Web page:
Logitech Craft keyboard review

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logitech craft kb 5

I’ve been writing about and reviewing products for over 20 years now and in that time, I’ve come to learn that the most important tools for my job are a camera, a mouse, and a keyboard. Today I want to tell you about a new keyboard that I’m testing (and typing on right now). It’s the Logitech Craft keyboard and it’s a stunner.

What is it?

The Craft keyboard from Logitech is a full-sized premium wireless keyboard that’s been designed to be used on your desk when paired with a laptop, desktop computer, phone or tablet.

Hardware specs

Connection support: Logitech Unifying 2.4GHz wireless technology Bluetooth Low Energy technology
Power: Rechargeable with USB type C cable (included)
Size: 5.87 x 16.93 x 1.26 in

Design and features

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The keyboard has low profile non-mechanical keys that are more like a laptop keyboard than a traditional desktop keyboard. You can click the image above to get a closer look at the QWERTY layout which includes a dedicated number pad on the right side and a row of function keys along the top.

The keys have a comfortably rounded depression on top of each key and the matte finish of the plastic feels great under your fingertips.

Even though the Logitech Craft keyboard does not have mechanical keys, I really really like the feel of the keys. I’m a touch typist, so I’m picky when it comes to keyboards, and I enjoy typing on this one.

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The Logitech Craft keyboard has a power switch on the back and a USB Type-C port beside it which is used to charge the keyboard’s internal batteries. According to the Craft product page on Logitech’s site, the keyboard’s batteries should last for a full week on a charge. That has to be a mistake because I’ve been using this keyboard for several weeks and it’s still going strong.

There’s a small LED in the upper right corner of the keyboard will glow red to indicate that the keyboard needs to be recharged.

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One of the notable features of the Craft keyboard is the Crown input dial in the upper left corner. This smoothly turning knob provides a different function in a variety of applications and can be customized in the Logitech application that you can install on your Windows or macOS computer.

If you don’t install the application, turning the Crown will adjust volume levels up and down on your computer, while pressing the dial will play or pause music, and pressing and turning the dial at the same time will adjust screen brightness.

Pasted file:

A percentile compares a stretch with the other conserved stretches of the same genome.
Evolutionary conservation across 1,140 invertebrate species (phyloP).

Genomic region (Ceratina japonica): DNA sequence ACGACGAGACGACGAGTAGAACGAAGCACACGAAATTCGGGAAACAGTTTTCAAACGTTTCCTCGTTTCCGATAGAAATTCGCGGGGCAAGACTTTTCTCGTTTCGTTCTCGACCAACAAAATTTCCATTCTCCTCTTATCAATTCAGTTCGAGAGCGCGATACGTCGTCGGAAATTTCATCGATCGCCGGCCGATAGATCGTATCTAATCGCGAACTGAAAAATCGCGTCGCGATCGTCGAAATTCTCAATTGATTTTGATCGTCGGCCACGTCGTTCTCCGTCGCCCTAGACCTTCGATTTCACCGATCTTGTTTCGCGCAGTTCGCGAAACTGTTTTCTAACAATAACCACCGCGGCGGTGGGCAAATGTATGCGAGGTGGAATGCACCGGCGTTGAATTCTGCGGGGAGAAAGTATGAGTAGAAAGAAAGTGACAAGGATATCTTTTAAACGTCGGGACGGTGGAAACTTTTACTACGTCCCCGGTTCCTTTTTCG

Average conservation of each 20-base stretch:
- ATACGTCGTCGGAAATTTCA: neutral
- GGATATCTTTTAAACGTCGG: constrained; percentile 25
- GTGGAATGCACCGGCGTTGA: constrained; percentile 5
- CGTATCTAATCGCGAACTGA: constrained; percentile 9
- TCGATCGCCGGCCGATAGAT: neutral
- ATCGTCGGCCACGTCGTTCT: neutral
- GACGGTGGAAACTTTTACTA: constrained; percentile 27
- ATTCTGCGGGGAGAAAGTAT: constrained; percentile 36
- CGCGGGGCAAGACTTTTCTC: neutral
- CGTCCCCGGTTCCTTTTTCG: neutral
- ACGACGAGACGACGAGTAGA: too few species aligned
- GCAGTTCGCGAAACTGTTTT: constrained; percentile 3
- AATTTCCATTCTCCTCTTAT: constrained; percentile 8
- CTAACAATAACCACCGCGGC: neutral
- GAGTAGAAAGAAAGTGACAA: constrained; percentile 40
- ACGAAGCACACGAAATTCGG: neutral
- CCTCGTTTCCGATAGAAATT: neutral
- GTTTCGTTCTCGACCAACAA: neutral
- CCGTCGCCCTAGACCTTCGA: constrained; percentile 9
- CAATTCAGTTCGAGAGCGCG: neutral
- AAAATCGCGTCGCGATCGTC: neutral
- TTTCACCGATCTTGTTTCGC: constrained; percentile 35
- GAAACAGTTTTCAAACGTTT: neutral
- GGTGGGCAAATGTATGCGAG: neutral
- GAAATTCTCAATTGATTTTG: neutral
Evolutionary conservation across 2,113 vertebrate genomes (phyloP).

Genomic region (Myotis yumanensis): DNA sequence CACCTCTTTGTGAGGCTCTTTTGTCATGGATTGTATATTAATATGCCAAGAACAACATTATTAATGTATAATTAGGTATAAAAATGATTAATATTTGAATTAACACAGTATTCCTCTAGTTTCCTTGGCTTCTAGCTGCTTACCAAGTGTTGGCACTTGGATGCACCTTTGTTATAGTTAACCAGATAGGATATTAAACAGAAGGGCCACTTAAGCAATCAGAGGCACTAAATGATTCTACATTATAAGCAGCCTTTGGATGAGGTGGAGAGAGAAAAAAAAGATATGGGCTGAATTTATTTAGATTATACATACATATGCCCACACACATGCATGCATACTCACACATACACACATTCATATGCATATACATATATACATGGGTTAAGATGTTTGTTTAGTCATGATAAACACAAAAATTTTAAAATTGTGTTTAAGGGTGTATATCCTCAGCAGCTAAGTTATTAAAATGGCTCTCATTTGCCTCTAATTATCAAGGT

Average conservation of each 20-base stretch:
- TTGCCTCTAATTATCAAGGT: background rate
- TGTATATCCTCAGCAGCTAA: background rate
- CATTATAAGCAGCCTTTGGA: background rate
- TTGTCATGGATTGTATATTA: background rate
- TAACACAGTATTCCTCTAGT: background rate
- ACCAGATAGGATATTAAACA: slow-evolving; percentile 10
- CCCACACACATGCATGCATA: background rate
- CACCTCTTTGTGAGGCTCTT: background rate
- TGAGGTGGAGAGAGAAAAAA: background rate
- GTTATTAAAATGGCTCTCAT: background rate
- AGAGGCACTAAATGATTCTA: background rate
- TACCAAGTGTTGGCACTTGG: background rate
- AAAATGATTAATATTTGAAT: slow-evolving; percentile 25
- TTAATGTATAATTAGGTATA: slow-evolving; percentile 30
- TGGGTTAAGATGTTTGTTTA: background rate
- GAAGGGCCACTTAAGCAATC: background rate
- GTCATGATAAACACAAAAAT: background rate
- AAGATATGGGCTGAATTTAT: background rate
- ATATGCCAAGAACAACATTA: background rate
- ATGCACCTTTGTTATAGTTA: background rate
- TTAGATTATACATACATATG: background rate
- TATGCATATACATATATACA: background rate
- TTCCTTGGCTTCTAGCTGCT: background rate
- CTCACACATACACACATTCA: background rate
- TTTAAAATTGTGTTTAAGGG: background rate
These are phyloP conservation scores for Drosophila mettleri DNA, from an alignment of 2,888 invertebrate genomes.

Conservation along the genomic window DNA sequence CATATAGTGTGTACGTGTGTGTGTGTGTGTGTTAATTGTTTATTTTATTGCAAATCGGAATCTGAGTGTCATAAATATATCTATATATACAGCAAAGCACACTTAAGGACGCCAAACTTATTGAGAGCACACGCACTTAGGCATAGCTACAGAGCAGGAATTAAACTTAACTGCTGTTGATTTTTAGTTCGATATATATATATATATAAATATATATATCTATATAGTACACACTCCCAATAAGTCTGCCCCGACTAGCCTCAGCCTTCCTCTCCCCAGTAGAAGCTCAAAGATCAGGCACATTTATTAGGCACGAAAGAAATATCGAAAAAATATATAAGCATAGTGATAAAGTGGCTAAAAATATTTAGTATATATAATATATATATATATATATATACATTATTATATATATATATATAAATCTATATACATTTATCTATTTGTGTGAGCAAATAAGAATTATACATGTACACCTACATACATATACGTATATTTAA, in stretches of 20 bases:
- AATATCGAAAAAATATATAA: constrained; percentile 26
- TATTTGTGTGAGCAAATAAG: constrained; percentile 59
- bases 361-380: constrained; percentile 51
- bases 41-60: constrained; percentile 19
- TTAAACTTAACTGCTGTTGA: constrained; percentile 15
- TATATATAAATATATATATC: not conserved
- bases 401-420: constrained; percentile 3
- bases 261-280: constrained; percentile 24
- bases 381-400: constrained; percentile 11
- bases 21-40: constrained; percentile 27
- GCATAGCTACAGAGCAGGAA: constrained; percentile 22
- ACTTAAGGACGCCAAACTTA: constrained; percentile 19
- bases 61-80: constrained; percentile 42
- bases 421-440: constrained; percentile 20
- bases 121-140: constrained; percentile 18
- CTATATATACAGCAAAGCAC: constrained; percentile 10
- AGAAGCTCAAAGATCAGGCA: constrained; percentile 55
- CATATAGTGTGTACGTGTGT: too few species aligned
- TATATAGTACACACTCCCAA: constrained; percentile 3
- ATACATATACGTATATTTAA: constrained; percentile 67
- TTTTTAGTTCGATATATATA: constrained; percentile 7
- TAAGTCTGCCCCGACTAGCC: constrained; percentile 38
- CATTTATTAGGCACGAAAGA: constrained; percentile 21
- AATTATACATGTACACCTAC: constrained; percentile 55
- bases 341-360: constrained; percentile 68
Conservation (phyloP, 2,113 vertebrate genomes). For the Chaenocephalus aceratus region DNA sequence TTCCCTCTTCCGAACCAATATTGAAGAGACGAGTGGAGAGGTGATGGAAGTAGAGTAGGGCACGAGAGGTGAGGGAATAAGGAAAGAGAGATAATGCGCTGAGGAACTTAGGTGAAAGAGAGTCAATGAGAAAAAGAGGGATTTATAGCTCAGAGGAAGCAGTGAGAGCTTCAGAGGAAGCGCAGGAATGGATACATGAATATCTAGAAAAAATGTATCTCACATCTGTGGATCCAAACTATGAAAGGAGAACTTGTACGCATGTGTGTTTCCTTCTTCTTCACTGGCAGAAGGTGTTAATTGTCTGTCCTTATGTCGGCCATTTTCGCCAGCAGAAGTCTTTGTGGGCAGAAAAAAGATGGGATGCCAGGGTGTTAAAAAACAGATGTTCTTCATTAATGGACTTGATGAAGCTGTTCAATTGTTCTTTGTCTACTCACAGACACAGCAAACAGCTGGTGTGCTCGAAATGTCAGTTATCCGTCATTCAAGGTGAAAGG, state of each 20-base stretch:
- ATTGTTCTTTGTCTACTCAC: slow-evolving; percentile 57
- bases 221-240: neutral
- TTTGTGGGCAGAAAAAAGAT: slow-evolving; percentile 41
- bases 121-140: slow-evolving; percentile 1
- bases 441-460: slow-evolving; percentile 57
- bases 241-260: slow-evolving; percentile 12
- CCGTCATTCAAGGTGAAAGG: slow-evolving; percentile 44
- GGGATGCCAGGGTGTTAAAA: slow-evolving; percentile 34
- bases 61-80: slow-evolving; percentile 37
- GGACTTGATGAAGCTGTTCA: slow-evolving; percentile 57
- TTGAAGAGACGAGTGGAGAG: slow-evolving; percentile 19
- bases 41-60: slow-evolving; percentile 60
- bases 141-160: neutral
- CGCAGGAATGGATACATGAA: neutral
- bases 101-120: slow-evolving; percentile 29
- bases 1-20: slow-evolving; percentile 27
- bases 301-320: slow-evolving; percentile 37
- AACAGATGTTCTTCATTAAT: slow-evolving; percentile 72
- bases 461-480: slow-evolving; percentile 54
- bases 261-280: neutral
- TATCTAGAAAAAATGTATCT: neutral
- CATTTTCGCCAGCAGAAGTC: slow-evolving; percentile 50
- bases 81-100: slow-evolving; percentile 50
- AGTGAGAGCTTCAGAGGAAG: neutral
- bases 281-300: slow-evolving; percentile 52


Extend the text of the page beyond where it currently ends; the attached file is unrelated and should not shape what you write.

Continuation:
When you install the Logitech Options application, it will detect the applications that you have installed on your computer and will allow you to customize what the Crown can do in each of these apps when each detected app is in focus.

For example, if you are working in a web browser like Chrome or Firefox, turning the Crown will let you switch between tabs.

In Photoshop, the Crown can do different things based on the tool that you have selected. If you have the cropping tool selected, rotating the Crown will zoom in and out on your image, if you have a paintbrush selected, turning the Crown will change the size of the brush, etc.

Once you can train yourself to use the Crown, it becomes very useful.

You can also add other applications not detected by the Logitech Options app to add Craft Crown capabilities to other apps on your computer.

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In addition to customizing the function of the Crown knob, you can also customize the function of the F-keys.

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Unfortunately, you can’t setup macros for the F-keys. You can only choose from a list of features.

By default, the function keys already offer features that will let you set screen brightness, media controls including next, previous track, play/pause and volume. But you can also use it to show open windows or show all apps.

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The Logitech Craft keyboard also has backlit keys. You can adjust the brightness of the keys using the function keys and built-in proximity sensors will cause the keys to light up to “welcome” you when your hands get near the keyboard after it’s been idle and then the backlight will fade in intensity depending on ambient lighting. I have the backlight turned off to save battery life, but the “welcome” feature still works even with that setting.

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This keyboard can be paired with up to 3 devices using Bluetooth and/or the unified USB dongle that is included with the keyboard. Switching between paired devices is easily accomplished using the dedicated 1, 2, and 3 device switch keys next to the number pad.

I did all my testing of the Logitech Craft keyboard with my 12″ MacBook and a Pixel 2 XL smartphone. Switching between devices was fast and effortless.

What I like

This keyboard has a premium look and feel. It’s heavy which is a good thing. It stays put and won’t slide around on your desk.

The feel of the keys and the sound of the keystrokes has a perfect level that’s not too loud or too soft.

I like using the Crown knob mainly for adjusting volume and sometimes find that I forget to use it in other apps because I’ve used my mouse or keyboard shortcuts for various functions for so long that it’s tough to break that habit and use a different way of doing things.

One feature that I was really surprised to have with the Craft keyboard is a Windows-style delete key that even works when paired with my MacBook. If you’re familiar with macOS computers, you’ll know that the delete key is really a backspace key which removes the character to the left of the cursor but we don’t have a dedicated key to delete the character to the right of the cursor like Windows computers. I am excited that the delete key on the Craft keyboard lets me have the best of both worlds.